Paul Guzzardo & Lorens Holm Geddes' contribution was to imagine the city as an expanding archive of knowledge. Our knowledge is inscribed on the surface of the earth. To know yourself and to understand your relation to the world, you have to be able to reflect upon this surface, and find the technology to instrumentalise it, visualize it, manipulate it, and put it into circulation. To imagine tbis possibility, we draw on the experiments of gaming, serious or otherwise. The problem of sustainability is thus a problem of creating spatial and digital places for collective reflection and thought about ourselves and our world. W ithout these forums, there is no possibility for sensible decisions about the environment. This was Guattari's point in The Three Ecologies (an essential read), where he argued that the ecologies of the physical, social, and psychical worlds are interrelated;

and that the problem of ecological sustainability is not a lack of knowledge or technology but a problem of homeostasis. We will never achieve a homeostatic relation with the physical world - built or unbuilt - until we are in homeostatic relations with Others and with ourselves. We will not be able to make sensible ecological decisions until we put our social and psychical houses in order.

Controversies asides, Rachael Carson published Silent Spring in 1962; and Greenpeace was founded in 1971. We have been living with climate change under one name or another for two generations, yet we pretend we have just discovered i1. The UK Research Councils are now talking about Connected Communities, and their supporting technologies, a belated recognition that if we are not able to build mechanisms that bring us together to make sensible decisions, all the zero carbon technology in the world will not help US. 24 If there is to be a new urbanism, it will have to be a sustainable one. Giedion and Koolhaas are both problematic references: although they imagine the city as an armature for continual change, integrated consciousness, community, and new creative possibilities; if there is to be a new urbanism, it will not be based on monuments or the fantasy of laissez-faire urbanism. The point I want to leave with: a sustainable urbanism is a matter of creating forums where people can make sane decisions about the city they live in. These forums will be spatial and digital because these are the primary media of community and communication.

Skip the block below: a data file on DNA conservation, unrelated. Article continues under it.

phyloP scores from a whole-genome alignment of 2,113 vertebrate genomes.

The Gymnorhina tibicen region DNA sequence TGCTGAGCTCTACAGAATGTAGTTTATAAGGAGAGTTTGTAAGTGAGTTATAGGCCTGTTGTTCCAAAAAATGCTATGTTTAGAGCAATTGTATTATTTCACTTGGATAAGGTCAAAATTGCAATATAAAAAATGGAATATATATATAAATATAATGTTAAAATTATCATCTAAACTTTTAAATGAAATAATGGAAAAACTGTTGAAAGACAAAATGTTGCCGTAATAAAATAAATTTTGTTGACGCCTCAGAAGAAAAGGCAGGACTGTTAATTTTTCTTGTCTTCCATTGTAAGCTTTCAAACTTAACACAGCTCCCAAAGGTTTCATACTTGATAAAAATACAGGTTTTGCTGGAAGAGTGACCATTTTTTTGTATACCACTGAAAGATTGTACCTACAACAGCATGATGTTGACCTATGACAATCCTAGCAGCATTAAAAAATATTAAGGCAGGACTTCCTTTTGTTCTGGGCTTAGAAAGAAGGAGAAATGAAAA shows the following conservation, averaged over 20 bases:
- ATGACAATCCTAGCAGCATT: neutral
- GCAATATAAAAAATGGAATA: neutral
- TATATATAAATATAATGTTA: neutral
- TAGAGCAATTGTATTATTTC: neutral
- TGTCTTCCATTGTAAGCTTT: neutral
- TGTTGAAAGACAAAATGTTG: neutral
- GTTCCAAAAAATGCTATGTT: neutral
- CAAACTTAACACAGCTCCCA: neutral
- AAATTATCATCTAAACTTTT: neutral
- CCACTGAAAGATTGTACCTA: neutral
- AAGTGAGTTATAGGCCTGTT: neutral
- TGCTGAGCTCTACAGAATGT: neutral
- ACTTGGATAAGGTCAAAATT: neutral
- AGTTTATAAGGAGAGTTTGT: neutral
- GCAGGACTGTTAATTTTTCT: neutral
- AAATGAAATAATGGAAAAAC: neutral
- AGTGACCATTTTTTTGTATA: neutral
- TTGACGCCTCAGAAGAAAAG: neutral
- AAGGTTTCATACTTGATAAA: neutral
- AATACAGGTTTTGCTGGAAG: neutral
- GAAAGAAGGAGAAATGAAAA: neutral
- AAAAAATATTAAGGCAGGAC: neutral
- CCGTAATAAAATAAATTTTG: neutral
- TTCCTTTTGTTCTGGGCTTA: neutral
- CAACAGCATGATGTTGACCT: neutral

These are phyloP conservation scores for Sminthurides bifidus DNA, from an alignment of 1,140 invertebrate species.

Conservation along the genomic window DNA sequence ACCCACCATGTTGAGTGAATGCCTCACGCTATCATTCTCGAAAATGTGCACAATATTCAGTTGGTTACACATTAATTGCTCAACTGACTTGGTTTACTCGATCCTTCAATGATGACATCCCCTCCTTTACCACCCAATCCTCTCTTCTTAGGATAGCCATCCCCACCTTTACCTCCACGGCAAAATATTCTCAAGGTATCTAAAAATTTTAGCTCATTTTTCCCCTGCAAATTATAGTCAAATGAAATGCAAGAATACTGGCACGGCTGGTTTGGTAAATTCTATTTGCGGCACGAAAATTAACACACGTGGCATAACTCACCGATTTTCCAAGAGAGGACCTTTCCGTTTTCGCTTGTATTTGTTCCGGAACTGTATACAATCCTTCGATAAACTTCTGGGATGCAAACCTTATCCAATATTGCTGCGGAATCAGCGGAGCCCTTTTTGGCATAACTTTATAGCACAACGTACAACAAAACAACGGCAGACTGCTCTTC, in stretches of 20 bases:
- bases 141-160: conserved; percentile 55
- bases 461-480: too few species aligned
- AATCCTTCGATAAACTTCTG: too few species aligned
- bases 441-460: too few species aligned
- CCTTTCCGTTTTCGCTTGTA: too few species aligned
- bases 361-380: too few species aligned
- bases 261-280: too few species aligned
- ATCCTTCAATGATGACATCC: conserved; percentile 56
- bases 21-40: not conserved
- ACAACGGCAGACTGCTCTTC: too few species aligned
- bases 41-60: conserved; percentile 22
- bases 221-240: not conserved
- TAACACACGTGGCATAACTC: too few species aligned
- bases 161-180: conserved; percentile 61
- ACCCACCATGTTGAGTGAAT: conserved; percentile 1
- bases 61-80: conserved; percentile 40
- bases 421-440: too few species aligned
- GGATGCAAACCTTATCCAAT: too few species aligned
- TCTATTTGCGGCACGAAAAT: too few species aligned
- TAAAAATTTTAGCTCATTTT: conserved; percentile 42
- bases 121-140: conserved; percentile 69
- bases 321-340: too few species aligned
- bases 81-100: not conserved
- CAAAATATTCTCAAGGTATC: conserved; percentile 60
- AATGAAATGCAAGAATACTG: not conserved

These forums have to be in the city, fully engaged with it, because the city is our primary repository of knowledge about ourselves, our society, our material world.

PG We need platforms on the street to plumb the complexity/dynamic ofGuattari's 3 E's, to allow an ongoing 3 E's assessment, that relationship between humans and their environment. That is what Geddes attempted with his surgieal interventions, his outlook tower, his eities exhibitions what is now being done off street with John Paul Gee and serious gaming. We simply want to bring it baek to street; we have to find room out there on the street to build.

24 Felix Guattari, The Three Eco[ogies (London: Athlone Press, 2000). Trans!. by lan Pindar and Paul Sutton from the original French, Trois Ecologies, 1989.

Sustainable Architecture and Urban Development LG Patrick Geddes was a message Huxley and Darwin sent to the future. He died in 1932; the same year Aldous Huxley published Brave New Warld - another dispatch. Geddes left us a tool ehest paeked with rnaps. They're maps to build platforms that glimpse, peer ahead, assess what is eoming, and maybe humanize this new plaee.

Image eredits:

1 Creative eommon lieensees for Raymond Yee (left), Be Ho Be (eentre), and Jvidhee (right).

2 © Lorens Holm 3 © Paul Guzzardo 4 © Lorens Holm and Paul Guzzardo Sustainable Arehiteeture and Urban Development 435 Beyond Colours: Sustainability Pentagon as a Proposed Integrative Framework for Sustainable Development Implementation Jerry Kolo, Ph.n.

American University 0/Shatjah, Shatjah, United Arab Emirates Abstract Sustainable development (SD) now features prominently in poliey and seholarly diseussions about growth and development at all levels of soeiety. A heated and unsettling aspeet of these diseussions remains how eommunities, with their vast differenees, ean aehieve the intent and ideals of SD. Of the various extant agendas and initiatives for SD implementation, one premier and faseinating initiative is what is loosely ealled 'green development.' In virtually all professions, there are 'green development' initiatives, defined anyhow. This paper contends that these initiatives are neeessary but insuffieient to aehieve SD goals, especially in the developing world where the cost of green development is prohibitive. From a poliey analysis stance, the paper argues that SD implementation eannot be couehed in 'jargons' that may make for political grandstanding and publie relations but not for SD implementation. Beyond eolours, therefore, SD implementation frameworks are needed that target the root causes of unsustainable polieies, attitudes and practices in different communities.

In the context of policy modelling, the paper proposes a sustainability pentagon, which consists of five 'E-prineiples', as a promising integrative framework for SD implementation, from poliey making to poliey implementation (vision to action). The five Es include the c1assical three Es delineated by the Brundtland Commission, viz, Environment, Economy and Equity. The two additional Es of the pentagon are Enlightenment and Engagement. The paper eoncludes by rationalizing that, beyond colour-eoding, SD implementation will be effective only if community citizens are fully enlightened about SD policies, options, initiatives, costs and benefits, and if they are engaged in the proeesses of formulating and implementing SD initiatives. Citizen knowledge and citizen participation must be integral eomponents of any SD policy that aims to be effeetive. On these two accounts, most global and local SD initiatives are found Jeny Kolo, Ph.D wanting, and the way forward must shift the paradigmatic framework for SD implementation. Sustainability pentagon is an example of a promising pragmatie and elilturally relevant framework.